Okay, we all have our favorite film adaptations of beloved books, right? And there are also cinematic adaptations of fine books that we’d just as soon forget (I’m looking at you, Barbra Streisand, and your Prince of Tides). Sometimes a film follows a book by the letter, and this isn’t always a bad thing. For instance, the film To Kill A Mockingbird leaves very little of the book out, and I can’t imagine it having been done any other way. It probably didn’t hurt that Horton Foote wrote the screenplay, either.
But what I’m particularly interested in are not only adaptations that work because of a scene-by-scene faithfulness to the original, but those that either work or fail for other reasons.
For instance, we may see a film that is more satisfying than the original. The case that comes first to my mind is Watchmen. Yes, I enjoyed the graphic novel, and no, the film wasn’t perfect, but in the end I felt the film was more faithful to what I interpreted as the spirit of Alan Moore’s original. Suffice it to say I was glad the film left out the alien squid–not because it was an alien squid, mind you, but rather that I didn’t feel it did for the graphic novel’s story what the author intended it to do. I thought the film’s way of uniting humanity against a common threat was far more plausible. Additionally, I’ll add four more words to this classification: Lord of the Rings.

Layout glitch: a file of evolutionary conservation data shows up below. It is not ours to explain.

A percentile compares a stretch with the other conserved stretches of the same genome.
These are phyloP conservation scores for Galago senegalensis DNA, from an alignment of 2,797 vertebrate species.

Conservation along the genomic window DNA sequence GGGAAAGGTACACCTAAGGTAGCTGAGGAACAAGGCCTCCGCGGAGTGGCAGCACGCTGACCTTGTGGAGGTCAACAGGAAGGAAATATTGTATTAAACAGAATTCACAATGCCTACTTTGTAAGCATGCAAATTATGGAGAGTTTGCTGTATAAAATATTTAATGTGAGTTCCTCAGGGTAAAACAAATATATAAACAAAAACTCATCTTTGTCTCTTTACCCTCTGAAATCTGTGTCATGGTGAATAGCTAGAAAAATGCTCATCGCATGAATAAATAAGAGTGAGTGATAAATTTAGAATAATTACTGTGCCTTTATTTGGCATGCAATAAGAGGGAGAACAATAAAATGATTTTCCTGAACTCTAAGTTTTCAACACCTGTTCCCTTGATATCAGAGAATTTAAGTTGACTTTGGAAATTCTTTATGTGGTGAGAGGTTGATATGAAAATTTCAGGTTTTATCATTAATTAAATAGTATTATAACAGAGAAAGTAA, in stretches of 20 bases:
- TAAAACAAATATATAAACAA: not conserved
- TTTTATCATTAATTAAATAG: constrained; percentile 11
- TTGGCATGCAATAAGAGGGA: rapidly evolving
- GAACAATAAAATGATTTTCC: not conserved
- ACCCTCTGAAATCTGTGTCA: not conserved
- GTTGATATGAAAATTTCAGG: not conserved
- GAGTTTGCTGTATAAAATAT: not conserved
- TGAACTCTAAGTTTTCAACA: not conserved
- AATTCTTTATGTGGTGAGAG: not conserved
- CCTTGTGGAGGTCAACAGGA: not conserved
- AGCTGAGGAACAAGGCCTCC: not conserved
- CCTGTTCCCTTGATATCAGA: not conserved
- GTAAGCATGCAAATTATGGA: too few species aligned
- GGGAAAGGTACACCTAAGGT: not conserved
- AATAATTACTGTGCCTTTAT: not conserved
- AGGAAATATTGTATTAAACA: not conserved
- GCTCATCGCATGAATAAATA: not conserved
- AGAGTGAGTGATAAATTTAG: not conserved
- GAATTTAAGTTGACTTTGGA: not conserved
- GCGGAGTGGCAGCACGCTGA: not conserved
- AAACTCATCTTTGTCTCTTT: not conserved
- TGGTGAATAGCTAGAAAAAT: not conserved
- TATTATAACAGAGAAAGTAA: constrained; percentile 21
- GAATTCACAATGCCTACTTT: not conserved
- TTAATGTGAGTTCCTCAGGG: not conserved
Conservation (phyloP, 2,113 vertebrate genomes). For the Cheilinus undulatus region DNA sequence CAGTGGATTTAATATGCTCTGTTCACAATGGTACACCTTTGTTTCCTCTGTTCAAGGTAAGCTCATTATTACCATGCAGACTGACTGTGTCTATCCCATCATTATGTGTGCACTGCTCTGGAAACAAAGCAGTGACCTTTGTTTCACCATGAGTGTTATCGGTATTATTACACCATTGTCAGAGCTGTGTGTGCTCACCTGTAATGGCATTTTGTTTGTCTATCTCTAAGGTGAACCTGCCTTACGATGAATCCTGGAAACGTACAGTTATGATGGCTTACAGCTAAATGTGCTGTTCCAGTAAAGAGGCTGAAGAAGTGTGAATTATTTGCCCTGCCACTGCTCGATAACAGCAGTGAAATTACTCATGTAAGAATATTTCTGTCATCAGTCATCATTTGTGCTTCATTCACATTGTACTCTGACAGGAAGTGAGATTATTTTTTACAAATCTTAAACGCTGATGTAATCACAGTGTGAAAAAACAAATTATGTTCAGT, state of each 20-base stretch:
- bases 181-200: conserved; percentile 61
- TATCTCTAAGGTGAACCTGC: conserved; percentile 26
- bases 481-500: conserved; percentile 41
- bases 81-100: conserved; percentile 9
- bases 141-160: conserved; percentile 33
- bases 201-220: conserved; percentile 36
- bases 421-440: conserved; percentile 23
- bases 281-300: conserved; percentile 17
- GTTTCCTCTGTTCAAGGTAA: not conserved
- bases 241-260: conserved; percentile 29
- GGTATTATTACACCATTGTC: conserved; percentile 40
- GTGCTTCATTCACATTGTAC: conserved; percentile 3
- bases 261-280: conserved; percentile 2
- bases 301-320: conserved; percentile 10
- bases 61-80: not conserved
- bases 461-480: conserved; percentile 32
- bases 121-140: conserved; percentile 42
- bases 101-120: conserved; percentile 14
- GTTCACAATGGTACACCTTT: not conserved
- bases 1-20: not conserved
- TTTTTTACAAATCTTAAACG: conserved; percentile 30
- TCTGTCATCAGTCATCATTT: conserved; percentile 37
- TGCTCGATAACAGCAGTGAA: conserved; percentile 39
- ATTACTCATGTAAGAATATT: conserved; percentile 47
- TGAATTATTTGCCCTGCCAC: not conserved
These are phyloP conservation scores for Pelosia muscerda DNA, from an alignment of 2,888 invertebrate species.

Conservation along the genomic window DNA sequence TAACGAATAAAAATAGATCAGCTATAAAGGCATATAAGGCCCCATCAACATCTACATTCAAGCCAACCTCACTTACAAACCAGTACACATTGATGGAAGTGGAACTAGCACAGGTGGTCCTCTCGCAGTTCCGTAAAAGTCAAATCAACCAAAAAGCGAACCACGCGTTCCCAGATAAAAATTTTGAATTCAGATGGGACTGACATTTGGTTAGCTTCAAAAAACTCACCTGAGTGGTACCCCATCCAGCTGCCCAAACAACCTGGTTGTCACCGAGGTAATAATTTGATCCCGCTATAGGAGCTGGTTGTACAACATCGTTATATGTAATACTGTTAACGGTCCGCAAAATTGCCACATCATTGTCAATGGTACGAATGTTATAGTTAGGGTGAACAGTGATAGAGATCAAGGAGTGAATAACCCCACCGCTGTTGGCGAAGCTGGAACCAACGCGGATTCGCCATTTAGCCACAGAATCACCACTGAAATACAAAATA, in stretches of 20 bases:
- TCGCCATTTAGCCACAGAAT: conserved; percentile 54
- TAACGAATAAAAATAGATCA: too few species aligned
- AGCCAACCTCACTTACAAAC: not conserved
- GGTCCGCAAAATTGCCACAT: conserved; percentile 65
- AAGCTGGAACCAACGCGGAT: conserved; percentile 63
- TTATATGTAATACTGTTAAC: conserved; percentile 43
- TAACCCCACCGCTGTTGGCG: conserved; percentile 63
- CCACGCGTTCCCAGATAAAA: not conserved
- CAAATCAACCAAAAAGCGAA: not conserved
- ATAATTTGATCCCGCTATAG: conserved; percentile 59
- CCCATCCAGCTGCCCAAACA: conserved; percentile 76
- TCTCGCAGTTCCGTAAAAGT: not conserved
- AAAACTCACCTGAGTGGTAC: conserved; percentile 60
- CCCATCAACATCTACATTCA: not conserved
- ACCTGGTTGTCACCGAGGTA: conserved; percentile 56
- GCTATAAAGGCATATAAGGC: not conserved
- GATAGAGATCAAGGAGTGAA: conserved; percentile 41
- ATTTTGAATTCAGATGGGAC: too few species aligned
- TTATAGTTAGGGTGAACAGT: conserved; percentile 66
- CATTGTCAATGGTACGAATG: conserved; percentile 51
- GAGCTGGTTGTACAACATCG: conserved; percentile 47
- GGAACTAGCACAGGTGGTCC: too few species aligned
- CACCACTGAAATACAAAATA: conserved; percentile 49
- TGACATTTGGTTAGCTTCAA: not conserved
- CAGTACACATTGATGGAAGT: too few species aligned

On the other hand, we may occasionally come across an adaptation that works well, though in an entirely different way than the book. Take for instance, the film Blade Runner, which is based on Philip K. Dick’s Do Androids Dream of Electric Sheep? Both the book and the film work for me, but in the end they are different creatures. And, ironically, the film still comes across as something Philip K. Dick might have written.
But enough of my yakkin’. What, in your opinion, are the most satisfying, surprising, perplexing, or awful film adaptations of books? And further, why are they so satisfying, surprising, perplexing, or awful?